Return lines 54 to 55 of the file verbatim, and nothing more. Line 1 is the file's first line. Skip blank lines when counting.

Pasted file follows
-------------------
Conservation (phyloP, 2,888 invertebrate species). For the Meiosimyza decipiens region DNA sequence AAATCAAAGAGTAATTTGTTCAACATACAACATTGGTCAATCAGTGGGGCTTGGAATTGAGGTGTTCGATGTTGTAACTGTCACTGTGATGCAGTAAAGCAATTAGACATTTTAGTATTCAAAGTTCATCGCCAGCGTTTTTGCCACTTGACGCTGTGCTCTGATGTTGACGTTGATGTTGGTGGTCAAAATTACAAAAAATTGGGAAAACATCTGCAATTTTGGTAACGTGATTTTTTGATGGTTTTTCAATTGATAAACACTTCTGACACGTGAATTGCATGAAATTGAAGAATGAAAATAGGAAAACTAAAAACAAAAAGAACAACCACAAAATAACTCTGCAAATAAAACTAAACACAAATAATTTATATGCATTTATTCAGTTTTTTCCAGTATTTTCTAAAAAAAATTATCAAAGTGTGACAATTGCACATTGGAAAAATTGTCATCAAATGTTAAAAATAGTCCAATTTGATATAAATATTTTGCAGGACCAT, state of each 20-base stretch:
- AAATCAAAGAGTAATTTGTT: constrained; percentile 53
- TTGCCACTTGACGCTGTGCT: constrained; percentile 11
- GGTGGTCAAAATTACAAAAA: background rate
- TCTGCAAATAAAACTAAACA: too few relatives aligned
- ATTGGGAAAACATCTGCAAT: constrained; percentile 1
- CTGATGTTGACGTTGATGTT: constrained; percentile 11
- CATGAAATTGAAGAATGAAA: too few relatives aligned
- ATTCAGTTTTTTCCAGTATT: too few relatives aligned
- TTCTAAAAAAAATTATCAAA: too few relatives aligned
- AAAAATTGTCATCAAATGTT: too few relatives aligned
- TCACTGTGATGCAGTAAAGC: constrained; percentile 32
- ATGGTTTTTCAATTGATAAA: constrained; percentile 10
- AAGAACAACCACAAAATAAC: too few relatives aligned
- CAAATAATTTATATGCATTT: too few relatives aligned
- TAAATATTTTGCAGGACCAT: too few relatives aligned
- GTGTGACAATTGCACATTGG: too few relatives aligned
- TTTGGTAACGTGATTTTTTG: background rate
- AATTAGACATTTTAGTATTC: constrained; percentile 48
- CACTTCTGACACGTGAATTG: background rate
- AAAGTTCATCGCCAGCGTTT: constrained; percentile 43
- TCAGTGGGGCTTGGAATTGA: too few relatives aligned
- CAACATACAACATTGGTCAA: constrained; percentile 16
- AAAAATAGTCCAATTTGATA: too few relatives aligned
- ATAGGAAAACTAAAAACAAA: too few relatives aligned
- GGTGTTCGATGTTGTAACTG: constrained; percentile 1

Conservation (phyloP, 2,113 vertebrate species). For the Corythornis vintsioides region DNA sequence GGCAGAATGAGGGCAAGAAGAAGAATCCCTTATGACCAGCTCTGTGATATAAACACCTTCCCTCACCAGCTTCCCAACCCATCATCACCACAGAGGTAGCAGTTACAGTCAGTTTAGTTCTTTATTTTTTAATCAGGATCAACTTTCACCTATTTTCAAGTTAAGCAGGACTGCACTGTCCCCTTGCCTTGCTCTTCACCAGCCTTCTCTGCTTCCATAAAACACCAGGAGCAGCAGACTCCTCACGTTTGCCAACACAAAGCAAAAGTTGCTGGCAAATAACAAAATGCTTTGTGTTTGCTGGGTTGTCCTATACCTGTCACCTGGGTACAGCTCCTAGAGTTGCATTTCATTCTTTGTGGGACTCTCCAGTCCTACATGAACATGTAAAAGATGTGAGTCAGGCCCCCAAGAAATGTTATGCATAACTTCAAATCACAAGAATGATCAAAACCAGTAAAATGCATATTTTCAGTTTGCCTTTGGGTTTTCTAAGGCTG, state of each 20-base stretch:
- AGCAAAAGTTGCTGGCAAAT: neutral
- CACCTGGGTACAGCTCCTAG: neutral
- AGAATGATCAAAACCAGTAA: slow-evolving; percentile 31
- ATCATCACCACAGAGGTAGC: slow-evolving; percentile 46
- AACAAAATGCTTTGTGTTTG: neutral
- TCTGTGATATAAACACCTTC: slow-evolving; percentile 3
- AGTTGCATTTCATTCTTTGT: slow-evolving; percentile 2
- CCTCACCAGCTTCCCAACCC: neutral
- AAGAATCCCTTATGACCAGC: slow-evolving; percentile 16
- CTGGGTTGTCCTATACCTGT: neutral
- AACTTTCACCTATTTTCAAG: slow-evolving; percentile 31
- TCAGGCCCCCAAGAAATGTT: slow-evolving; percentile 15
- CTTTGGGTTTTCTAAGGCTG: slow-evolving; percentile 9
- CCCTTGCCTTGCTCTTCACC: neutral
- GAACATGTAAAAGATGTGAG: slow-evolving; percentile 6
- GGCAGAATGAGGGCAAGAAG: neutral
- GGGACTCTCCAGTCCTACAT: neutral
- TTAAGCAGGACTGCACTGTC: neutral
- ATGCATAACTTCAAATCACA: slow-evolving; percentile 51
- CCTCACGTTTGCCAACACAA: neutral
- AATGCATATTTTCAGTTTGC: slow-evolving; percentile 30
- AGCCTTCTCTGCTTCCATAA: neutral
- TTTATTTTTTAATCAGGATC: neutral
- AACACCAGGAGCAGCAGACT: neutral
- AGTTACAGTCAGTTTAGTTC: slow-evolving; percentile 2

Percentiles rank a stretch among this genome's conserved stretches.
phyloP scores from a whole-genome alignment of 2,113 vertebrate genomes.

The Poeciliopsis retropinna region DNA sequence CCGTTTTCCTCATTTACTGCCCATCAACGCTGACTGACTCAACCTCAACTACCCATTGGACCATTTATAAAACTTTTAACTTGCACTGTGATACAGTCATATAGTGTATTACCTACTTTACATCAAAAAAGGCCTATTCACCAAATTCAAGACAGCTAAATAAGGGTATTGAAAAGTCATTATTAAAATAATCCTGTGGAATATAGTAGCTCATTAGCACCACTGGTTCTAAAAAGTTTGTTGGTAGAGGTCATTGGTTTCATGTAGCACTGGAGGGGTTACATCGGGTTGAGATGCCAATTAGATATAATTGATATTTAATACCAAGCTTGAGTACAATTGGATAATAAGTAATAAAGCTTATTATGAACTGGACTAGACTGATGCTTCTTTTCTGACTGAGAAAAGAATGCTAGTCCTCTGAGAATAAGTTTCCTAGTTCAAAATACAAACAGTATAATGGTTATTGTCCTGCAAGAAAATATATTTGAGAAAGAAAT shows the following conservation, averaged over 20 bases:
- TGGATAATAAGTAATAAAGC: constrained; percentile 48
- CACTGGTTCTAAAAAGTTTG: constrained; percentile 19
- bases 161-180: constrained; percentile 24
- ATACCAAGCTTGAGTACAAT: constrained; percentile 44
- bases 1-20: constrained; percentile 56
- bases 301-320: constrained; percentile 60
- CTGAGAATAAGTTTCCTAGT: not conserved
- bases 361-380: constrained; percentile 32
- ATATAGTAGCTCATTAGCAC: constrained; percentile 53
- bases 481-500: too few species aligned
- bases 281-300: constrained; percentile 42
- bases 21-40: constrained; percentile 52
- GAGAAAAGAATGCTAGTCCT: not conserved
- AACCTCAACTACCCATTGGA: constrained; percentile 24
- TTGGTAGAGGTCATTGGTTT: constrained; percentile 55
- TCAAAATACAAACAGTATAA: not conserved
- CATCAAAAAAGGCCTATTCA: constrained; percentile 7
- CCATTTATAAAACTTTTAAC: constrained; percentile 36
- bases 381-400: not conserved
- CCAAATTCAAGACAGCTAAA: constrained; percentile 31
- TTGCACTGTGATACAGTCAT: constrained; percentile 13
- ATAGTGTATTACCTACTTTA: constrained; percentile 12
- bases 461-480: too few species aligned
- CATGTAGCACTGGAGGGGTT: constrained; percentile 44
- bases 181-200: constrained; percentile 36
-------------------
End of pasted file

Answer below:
phyloP scores from a whole-genome alignment of 2,113 vertebrate genomes.

The Poeciliopsis retropinna region DNA sequence CCGTTTTCCTCATTTACTGCCCATCAACGCTGACTGACTCAACCTCAACTACCCATTGGACCATTTATAAAACTTTTAACTTGCACTGTGATACAGTCATATAGTGTATTACCTACTTTACATCAAAAAAGGCCTATTCACCAAATTCAAGACAGCTAAATAAGGGTATTGAAAAGTCATTATTAAAATAATCCTGTGGAATATAGTAGCTCATTAGCACCACTGGTTCTAAAAAGTTTGTTGGTAGAGGTCATTGGTTTCATGTAGCACTGGAGGGGTTACATCGGGTTGAGATGCCAATTAGATATAATTGATATTTAATACCAAGCTTGAGTACAATTGGATAATAAGTAATAAAGCTTATTATGAACTGGACTAGACTGATGCTTCTTTTCTGACTGAGAAAAGAATGCTAGTCCTCTGAGAATAAGTTTCCTAGTTCAAAATACAAACAGTATAATGGTTATTGTCCTGCAAGAAAATATATTTGAGAAAGAAAT shows the following conservation, averaged over 20 bases: